The remaining convicted Indians stayed in prison that winter. The following spring they were transferred to Rock Island, Illinois, where they were held in prison for almost four years. By the time of their release, one third of the prisoners had died of disease. The survivors were sent with their families to Nebraska. Their families had already had been expelled from Minnesota.
During this time, more than 1600 Dakota women, children and old men were held in an internment camp on Pike Island, near Fort Snelling, Minnesota. Living conditions and sanitation were poor, and infectious disease struck the camp, killing more than three hundred. In April 1863 the U.S. Congress abolished the reservation, declared all previous treaties with the Dakota null and void, and undertook proceedings to expel the Dakota people entirely from Minnesota. To this end, a bounty of $25 per scalp was placed on any Dakota found free within the boundaries of the state. The only exception to this legislation applied to 208 Mdewakanton, who remained neutral or assisted white settlers in the conflict.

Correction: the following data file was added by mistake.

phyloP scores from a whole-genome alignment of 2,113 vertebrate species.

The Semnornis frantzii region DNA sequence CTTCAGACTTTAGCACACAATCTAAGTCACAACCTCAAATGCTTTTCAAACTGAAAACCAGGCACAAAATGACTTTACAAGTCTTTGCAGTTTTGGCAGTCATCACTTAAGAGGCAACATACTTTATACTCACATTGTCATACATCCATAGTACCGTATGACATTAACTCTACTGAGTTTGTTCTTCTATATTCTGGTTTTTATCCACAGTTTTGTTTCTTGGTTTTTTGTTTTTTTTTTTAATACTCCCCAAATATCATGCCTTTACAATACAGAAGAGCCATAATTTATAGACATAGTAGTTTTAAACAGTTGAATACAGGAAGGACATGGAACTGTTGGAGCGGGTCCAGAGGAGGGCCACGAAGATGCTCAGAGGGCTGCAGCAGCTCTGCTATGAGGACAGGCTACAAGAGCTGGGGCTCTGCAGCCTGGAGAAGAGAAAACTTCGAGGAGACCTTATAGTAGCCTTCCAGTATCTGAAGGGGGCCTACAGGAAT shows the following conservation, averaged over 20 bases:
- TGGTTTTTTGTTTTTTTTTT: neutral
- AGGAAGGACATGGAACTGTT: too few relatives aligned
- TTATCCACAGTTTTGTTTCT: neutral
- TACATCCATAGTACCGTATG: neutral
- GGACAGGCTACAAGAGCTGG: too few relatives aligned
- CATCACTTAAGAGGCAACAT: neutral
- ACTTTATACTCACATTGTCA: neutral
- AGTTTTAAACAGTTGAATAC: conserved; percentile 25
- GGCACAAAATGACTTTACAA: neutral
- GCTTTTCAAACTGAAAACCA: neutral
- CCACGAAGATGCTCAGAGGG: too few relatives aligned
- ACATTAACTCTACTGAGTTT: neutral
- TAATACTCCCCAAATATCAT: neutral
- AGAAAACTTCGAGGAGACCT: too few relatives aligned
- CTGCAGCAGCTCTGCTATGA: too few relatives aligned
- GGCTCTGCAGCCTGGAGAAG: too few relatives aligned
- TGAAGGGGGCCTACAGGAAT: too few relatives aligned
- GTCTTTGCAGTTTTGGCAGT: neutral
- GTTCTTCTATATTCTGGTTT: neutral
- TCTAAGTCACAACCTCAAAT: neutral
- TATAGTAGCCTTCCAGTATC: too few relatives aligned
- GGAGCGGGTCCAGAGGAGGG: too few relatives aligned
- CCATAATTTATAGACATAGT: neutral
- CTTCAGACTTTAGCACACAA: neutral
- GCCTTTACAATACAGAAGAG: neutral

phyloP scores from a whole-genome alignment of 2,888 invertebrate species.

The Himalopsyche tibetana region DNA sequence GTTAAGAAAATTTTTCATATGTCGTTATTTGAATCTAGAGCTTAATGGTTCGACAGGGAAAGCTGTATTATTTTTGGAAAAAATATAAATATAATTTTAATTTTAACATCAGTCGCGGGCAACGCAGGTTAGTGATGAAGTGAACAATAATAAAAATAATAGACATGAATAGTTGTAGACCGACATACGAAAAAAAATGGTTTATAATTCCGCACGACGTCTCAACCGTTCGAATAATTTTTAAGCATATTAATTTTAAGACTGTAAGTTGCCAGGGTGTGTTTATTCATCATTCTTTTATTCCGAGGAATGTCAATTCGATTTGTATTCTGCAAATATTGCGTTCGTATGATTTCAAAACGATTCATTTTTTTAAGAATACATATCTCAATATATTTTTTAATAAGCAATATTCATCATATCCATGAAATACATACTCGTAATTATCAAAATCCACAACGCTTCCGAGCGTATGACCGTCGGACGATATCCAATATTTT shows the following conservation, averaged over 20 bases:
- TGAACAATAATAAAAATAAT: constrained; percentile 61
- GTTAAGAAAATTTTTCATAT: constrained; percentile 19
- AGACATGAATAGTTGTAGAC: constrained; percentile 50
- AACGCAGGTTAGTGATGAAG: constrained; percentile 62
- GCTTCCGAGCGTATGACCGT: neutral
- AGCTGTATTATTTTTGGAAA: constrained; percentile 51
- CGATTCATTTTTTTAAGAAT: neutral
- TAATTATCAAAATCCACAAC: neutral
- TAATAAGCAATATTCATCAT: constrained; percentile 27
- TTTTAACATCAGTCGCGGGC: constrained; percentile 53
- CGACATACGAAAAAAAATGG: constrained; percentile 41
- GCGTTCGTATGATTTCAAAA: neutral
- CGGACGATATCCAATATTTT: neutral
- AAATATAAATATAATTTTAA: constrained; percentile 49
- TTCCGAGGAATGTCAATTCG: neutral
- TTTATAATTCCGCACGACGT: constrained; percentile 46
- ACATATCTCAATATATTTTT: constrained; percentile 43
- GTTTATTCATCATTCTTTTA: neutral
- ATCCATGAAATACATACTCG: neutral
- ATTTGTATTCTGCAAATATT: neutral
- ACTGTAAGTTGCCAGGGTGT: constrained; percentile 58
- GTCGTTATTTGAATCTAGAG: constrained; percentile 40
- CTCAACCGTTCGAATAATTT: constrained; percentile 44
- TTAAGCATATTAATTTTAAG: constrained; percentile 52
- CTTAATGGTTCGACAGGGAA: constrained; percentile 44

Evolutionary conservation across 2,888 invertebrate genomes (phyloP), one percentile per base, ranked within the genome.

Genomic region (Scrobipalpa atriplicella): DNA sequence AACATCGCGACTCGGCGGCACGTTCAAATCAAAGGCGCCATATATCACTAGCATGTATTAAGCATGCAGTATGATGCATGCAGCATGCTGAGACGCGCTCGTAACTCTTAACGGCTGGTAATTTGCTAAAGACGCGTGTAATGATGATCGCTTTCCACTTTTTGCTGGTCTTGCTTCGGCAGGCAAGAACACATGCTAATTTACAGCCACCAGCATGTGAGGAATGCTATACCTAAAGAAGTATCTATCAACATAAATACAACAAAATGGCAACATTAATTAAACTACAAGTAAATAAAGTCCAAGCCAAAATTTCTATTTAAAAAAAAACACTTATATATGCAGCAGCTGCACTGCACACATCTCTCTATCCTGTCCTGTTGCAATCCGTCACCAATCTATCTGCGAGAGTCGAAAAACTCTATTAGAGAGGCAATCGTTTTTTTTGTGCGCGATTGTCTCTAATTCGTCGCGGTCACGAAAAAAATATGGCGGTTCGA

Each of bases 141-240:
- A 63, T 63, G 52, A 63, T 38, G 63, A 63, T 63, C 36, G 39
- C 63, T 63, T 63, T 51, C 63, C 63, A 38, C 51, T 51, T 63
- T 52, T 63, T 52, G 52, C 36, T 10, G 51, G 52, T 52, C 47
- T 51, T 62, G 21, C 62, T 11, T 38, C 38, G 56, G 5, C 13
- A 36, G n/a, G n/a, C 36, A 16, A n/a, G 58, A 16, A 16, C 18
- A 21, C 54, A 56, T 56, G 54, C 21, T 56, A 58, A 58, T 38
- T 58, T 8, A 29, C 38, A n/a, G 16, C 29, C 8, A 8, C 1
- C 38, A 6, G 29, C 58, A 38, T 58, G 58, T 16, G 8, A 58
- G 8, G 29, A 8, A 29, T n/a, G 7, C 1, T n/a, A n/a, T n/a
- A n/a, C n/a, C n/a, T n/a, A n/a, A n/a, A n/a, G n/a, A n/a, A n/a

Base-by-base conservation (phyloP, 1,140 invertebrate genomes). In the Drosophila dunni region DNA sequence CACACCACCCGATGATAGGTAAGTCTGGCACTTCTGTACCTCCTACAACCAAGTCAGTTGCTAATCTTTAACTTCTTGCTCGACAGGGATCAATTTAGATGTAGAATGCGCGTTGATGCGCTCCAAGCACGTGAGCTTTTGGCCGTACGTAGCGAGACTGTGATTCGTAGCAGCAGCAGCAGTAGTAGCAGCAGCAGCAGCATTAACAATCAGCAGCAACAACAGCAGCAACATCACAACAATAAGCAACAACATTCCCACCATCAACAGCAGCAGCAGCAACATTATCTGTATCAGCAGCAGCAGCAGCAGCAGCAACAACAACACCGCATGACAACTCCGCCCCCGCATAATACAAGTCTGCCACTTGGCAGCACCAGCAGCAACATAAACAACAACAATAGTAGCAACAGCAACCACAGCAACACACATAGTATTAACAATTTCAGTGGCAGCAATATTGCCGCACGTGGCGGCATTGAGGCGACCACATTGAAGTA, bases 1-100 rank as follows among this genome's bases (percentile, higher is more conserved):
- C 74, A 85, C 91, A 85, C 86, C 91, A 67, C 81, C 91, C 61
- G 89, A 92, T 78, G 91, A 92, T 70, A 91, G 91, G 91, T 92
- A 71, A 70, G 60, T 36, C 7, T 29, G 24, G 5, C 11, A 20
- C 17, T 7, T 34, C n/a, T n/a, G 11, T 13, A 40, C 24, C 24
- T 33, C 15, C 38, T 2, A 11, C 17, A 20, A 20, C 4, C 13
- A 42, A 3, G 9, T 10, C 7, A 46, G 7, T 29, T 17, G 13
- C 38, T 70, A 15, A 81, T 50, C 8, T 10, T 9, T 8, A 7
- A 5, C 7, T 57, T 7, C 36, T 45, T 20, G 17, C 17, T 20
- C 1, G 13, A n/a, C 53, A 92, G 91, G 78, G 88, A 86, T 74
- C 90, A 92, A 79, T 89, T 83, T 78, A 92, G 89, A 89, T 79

In May 1863 Dakota survivors were forced aboard steamboats and relocated to the Crow Creek Reservation, in the southeastern Dakota Territory, a place stricken by drought at the time. Many of the survivors of Crow Creek moved three years later to the Niobrara Reservation in Nebraska.